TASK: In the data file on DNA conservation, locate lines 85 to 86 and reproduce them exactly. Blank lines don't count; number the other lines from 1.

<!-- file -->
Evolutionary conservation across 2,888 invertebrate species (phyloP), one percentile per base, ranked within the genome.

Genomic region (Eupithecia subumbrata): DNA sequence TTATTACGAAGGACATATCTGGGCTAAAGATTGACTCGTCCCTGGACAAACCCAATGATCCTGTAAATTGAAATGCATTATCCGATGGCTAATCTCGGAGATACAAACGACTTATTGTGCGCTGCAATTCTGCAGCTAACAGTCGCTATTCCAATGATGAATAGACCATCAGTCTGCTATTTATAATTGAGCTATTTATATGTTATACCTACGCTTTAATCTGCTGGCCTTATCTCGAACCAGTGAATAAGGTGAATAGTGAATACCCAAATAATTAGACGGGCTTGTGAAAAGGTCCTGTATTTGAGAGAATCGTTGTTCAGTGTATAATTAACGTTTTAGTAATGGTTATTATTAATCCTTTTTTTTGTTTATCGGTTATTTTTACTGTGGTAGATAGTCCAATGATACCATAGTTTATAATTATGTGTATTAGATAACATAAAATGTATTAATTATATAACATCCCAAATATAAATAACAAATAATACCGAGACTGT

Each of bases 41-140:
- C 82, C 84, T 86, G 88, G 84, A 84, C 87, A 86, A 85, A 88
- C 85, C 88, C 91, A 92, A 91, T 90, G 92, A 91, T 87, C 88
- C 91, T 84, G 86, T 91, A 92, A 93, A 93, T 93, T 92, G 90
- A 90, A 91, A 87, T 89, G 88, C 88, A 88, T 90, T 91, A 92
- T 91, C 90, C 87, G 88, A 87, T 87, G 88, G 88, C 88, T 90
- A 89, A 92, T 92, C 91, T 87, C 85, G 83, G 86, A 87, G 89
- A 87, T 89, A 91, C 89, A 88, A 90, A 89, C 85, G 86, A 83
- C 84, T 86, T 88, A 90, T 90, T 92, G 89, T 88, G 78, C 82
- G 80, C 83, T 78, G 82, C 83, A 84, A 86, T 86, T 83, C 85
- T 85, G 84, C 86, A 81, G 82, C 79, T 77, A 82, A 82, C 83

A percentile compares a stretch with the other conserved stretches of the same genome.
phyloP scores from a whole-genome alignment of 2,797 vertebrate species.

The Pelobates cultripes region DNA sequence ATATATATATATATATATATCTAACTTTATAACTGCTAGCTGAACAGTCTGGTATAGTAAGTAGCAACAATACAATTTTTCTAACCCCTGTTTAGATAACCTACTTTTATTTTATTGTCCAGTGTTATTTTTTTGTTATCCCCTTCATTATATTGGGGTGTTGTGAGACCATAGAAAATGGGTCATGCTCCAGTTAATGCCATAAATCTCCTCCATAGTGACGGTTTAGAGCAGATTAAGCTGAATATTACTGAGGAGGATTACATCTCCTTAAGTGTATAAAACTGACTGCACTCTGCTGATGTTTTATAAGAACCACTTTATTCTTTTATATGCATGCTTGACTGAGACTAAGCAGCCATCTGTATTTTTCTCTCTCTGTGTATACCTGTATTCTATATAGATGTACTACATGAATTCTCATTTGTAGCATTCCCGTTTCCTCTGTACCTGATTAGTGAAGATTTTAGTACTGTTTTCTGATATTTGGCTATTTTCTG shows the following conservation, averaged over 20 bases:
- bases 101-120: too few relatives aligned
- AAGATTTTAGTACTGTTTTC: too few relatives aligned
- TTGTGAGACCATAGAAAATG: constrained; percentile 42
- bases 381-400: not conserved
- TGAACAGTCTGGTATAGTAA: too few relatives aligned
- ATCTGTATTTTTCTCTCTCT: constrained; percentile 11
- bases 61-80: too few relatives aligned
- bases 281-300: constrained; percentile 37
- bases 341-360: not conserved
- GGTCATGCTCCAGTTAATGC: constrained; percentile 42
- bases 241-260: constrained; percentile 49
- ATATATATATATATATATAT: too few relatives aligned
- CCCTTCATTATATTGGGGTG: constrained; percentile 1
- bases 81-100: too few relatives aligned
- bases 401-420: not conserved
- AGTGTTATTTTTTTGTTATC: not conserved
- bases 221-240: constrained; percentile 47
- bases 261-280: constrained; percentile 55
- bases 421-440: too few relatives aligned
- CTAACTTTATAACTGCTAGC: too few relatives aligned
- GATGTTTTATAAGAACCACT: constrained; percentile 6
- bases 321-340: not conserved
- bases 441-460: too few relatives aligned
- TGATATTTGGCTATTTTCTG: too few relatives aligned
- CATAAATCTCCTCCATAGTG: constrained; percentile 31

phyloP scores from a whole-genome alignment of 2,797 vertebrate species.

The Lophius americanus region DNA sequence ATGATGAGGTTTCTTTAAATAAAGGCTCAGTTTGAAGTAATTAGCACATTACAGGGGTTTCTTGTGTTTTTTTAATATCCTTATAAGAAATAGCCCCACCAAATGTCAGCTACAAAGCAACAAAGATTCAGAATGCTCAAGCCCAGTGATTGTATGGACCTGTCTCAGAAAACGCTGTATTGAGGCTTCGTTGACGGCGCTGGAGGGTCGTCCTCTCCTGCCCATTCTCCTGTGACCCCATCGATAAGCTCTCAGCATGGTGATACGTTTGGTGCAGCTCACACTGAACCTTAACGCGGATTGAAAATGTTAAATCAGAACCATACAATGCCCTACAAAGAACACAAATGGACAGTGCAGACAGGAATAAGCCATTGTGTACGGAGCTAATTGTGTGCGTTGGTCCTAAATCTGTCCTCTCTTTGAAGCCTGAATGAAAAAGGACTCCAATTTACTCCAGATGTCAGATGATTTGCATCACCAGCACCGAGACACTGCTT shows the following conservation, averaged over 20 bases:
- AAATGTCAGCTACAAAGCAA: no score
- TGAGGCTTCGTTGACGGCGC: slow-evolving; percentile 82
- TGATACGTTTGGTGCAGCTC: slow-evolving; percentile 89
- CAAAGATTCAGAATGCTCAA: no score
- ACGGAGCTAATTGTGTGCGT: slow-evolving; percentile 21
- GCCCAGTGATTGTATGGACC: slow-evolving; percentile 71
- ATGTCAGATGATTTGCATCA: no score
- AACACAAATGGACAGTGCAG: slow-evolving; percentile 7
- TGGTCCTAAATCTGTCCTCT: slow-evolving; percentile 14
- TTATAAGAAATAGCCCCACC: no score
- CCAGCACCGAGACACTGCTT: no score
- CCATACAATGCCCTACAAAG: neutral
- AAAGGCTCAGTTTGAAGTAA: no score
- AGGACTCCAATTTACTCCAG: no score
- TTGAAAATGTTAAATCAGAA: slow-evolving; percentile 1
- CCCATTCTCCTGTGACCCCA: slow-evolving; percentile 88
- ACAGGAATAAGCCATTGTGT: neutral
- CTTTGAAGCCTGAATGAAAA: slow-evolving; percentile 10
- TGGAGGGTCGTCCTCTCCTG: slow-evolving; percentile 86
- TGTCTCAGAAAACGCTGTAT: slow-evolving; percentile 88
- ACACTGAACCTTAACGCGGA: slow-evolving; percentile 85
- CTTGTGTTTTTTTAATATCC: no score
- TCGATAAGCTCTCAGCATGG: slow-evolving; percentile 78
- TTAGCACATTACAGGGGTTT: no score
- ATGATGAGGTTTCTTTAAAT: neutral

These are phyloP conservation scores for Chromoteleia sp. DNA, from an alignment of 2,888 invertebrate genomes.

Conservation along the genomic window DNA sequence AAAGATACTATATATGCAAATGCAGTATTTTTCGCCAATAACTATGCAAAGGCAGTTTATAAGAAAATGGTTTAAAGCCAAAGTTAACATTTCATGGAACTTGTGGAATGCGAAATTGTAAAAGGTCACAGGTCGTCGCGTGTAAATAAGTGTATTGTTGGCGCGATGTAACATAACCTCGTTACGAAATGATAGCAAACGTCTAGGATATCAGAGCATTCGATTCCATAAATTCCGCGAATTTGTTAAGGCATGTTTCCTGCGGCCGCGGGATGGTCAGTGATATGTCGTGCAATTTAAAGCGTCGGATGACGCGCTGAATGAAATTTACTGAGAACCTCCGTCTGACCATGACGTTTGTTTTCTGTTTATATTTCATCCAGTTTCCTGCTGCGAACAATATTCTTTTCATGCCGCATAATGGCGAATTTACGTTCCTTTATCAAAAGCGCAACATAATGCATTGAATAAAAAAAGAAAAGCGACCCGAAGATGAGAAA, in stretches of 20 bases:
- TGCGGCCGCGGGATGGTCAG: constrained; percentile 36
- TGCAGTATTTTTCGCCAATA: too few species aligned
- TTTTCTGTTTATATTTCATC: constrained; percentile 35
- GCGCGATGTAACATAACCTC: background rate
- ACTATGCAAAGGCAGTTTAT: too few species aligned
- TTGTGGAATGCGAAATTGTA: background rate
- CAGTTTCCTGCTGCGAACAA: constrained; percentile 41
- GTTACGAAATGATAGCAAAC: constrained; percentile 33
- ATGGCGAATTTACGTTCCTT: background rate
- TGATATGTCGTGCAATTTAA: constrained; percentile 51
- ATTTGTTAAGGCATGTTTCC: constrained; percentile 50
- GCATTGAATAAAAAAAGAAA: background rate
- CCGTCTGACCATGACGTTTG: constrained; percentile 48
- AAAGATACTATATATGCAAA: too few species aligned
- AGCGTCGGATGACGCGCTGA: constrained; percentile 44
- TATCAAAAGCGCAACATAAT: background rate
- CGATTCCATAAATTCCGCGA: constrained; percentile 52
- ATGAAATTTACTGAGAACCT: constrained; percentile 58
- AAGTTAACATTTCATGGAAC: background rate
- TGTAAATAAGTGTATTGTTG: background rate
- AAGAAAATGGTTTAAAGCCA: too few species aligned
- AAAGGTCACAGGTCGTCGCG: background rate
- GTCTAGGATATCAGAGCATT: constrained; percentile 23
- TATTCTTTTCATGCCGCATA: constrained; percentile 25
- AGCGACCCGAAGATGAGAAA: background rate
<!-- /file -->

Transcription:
- AGCGTCGGATGACGCGCTGA: constrained; percentile 44
- TATCAAAAGCGCAACATAAT: background rate